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Karachi

December 8, 2017

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Under-fire CM looks to German firms for clean water

Under-fire CM looks to German firms for clean water

A day after coming under fire in the Supreme Court over the supply of contaminated water in Sindh, Chief Minister Syed Murad Ali Shah said on Thursday his government was very keen to provide clean water to the people of his province and this was the area where German companies could play an important role.


He addressing a German-Pakistan Chamber of Commerce & Industry (GPCCI) programme at German Consulate. A day earlier, hearing a petition for the provision of clean drinking water and a safe environment to the people of Sindh, a three-member Supreme Court bench, headed by Chief Justice of Pakistan Mian Saqib Nisar, had observed that powers were given to the executive for serving the people and the court was willing to support the provincial government for redressing the grievances of the people.


It had asked Chief Minister Shah to give the time-frame for resolving the issues of providing clean potable water and disposal of sewage. A video on visits by a judicial commission looking into these issues to different water supply and drain sites was screened in the presence of the chief minister in the court. The video showed how untreated raw municipal and industrial sewage was polluting water bodies and how dangerous hospital waste was being disposed of. After watching the video, the chief justice said that he was speechless and observed that Pakistan Peoples Party Chairman Bilawal Bhutto should also see the plight of his party voters in Larkana.


During his address on Thursday, the chief minister thought it was a good move that Germany and Pakistan had agreed and established the GPCCI with its headquarters in Karachi and branches in Punjab and Islamabad.


He said he was happy to know that the GPCCI working with the Sindh law department to address issues related to women, children and minorities with their focus on various projects. “They are focusing on the implementation of various chapters under G-plus protocol to support the exports of textiles to European Union.”


The chief minister said Germany was the first country where the first-ever bilateral investment treaty was signed in 1952 and further improved in 1956 and the last one in the most improved form was signed two years back.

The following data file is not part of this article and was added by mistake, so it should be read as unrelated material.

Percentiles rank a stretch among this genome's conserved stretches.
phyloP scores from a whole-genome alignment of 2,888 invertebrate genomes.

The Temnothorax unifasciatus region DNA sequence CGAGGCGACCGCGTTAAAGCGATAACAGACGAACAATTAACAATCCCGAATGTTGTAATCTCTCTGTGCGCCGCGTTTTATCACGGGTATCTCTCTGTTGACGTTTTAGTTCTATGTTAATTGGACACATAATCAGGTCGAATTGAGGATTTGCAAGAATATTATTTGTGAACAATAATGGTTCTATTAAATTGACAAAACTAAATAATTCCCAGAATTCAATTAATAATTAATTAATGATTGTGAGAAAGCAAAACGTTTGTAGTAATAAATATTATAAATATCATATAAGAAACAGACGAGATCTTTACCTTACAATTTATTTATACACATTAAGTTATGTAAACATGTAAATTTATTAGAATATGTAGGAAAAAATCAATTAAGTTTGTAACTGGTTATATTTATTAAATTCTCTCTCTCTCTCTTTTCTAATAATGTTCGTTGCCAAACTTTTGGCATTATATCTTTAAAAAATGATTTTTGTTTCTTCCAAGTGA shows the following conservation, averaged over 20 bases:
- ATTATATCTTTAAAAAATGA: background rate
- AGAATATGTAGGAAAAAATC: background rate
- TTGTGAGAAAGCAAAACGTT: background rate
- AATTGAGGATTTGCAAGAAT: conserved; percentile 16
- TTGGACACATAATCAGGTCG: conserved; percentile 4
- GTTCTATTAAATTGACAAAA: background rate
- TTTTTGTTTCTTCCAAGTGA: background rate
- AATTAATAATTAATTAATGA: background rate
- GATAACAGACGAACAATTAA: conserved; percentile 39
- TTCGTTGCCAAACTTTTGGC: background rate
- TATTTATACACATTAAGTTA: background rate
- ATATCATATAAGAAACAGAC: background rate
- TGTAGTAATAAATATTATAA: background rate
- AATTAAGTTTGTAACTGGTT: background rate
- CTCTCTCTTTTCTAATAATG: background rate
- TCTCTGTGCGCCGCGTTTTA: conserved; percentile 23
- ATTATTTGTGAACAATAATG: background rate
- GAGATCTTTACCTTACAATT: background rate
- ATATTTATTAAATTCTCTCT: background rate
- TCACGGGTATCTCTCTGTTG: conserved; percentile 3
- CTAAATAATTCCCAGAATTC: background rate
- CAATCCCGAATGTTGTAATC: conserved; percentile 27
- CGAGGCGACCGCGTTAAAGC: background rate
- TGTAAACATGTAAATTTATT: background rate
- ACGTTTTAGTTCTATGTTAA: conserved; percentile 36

“This bilateral investment treaty deals with various social and economic sectors, particularly for the investment security and risk coverage. “I think the GPCCI and the Sindh government should work together to create more awareness about the benefit of this treaty.”


Shah stated that his government was paying full attention to foreign investors in Sindh, which was rich in minerals resources and with highly skilled educated work force. “We have vast coastal areas, green fields and hardworking farmers and this is the most suitable combination for foreign investors, particularly for German companies, to work together here.”


Shah said he was pleased to learn that the GPCCI had established expert industrial groups where experts could help local business groups and the common man could benefit from German expertise. He invited the expert groups to extend their activities to other districts of the province.


The chief minister said the provincial government had facilitated German companies at all levels and would continue to extend its full corporation to German investors. The German industrial zone in Karachi was a good idea and the demand of the GPCC would be objectively considered to facilitate German investment in Sindh, he added.


Earlier, the chief minister was received by Rainer Schmiedchen, consul general of Germany in Karachi, and Qazi Sajid Ali, president of the GPCCI, when he reached the consulate. German Ambassador in Pakistan Qazi Sajid, and the GPCCI president also spoke.

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